Teamwork is a constant theme of the series, and this is further broken down into the specific skillsets and competencies of the various teams. Most of these are taken for granted by those not actually carrying out that specific role. Again the dynamics played out here are cleverly written and full of witty observational comedy.
In one episode the warehouse team go on strike and the customer service team attempt to deal with a large and complicated delivery. The quintessential “how hard can it be?” is answered within a few minutes, resulting in breakages, injuries and a staff member literally getting "boxed in". This dynamic is switched when the warehouse supervisor is allocated a shift on the meat slicer. Cue "spillage at the deli-counter".
The store’s relationship with “Corporate” is insightful, with the HQ being portrayed as a faceless entity whose role seems only to issue unhelpful edicts and exercise control over arbritary areas, including the store’s air conditioning system. This does little to engage or motivate employees and highlights the challenges of developing organisational culture in a company with dispersed locations.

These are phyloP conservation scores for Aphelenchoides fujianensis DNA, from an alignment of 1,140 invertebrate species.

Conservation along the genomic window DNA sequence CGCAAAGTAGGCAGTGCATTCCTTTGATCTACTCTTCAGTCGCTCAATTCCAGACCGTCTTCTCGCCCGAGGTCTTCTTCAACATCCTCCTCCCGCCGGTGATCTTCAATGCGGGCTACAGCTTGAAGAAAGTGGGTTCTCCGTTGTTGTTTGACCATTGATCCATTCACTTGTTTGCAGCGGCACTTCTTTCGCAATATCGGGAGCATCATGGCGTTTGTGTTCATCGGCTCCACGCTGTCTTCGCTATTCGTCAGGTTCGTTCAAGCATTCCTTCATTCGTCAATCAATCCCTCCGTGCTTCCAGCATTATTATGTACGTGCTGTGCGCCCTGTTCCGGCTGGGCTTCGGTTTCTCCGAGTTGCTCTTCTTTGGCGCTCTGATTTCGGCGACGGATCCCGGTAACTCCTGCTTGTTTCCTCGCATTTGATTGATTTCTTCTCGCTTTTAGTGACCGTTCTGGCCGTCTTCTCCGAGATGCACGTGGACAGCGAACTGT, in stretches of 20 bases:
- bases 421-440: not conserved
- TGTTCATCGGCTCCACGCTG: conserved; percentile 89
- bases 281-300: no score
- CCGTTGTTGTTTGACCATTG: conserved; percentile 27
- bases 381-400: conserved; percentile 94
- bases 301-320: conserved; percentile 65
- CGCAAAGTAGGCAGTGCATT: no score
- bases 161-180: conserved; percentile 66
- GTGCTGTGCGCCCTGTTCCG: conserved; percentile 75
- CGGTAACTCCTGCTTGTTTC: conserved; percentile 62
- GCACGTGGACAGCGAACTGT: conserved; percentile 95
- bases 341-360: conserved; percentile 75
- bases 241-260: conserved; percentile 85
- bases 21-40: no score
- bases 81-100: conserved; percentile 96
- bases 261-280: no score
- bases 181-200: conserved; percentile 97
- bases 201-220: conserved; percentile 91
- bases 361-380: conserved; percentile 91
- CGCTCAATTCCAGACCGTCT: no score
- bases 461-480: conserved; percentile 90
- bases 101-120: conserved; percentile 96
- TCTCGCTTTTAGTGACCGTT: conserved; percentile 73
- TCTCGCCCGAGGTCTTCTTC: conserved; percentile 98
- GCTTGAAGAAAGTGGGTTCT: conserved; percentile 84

Any staff disciplinaries ultimately result in a group staff training session. This is held in the break room, and involves a formulaic video presentation from “Corporate” which usually has a counter-productive effect on staff behaviour and morale and creates a blame culture which did not previously exist.
Equality and diversity are handled beautifully in the roles of Garrett, Myrtle and Mateo. Garrett is a wheelchair-using store associate who is also the in-store announcer. He proudly states that he always puts in minimum effort at work, and never less than that. Myrtle is an associate with over 30 years’ service who possibly joined Cloud 9 when she was 60. We mustn’t forget Mateo (or Matato as he is incorrectly called) the gay undocumented Filipino immigrant who delivers many great gags.
So, purely in the interest of ongoing research I will dedicate some coming evenings to viewing a few more episodes, and will watch with intrigue to see what unfolds next. At the very least I will get a good laugh!
Spoiler alert, the store gets destroyed in a tornado. Will they enlist the help of the Wizard of Oz? You'll just have to watch to find out.
Against the assault of laughter, nothing can stand.